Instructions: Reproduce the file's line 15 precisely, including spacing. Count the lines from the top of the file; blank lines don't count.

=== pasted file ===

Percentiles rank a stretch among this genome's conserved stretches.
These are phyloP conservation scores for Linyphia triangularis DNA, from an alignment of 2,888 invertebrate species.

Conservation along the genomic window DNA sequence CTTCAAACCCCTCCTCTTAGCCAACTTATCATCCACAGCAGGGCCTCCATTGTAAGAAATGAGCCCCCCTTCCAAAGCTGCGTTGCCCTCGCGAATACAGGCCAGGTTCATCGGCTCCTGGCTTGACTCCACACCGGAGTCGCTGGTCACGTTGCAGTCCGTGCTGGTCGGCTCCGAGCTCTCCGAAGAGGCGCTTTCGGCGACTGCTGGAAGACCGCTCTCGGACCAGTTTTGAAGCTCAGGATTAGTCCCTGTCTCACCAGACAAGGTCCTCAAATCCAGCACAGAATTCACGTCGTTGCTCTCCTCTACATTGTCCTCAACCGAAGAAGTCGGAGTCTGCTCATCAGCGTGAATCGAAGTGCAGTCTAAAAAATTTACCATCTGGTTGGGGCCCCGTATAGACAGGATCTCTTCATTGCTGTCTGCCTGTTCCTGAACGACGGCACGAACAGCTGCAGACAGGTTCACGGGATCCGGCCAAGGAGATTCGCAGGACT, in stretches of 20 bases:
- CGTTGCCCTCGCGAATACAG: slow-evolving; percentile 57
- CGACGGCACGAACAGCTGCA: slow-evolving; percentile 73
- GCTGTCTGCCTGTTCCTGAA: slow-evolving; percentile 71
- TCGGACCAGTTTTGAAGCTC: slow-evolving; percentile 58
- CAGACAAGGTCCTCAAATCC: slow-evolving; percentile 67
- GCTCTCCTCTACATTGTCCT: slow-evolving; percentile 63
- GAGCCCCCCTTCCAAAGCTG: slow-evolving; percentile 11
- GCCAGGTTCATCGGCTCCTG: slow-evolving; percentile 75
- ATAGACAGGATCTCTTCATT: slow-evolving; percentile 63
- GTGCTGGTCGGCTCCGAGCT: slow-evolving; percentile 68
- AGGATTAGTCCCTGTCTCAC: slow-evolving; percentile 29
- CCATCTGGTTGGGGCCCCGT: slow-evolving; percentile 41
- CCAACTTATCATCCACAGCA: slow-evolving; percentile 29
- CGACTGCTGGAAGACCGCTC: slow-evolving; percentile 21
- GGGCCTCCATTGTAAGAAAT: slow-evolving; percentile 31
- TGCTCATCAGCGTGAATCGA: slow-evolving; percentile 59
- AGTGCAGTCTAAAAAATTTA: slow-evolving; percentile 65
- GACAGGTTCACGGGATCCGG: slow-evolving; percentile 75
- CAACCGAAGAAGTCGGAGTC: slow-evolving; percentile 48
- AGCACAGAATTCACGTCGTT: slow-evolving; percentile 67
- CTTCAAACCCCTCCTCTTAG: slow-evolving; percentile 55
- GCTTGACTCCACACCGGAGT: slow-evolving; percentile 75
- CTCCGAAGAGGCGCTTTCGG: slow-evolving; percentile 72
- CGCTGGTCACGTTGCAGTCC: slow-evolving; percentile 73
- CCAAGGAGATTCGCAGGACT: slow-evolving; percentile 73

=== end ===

- CCATCTGGTTGGGGCCCCGT: slow-evolving; percentile 41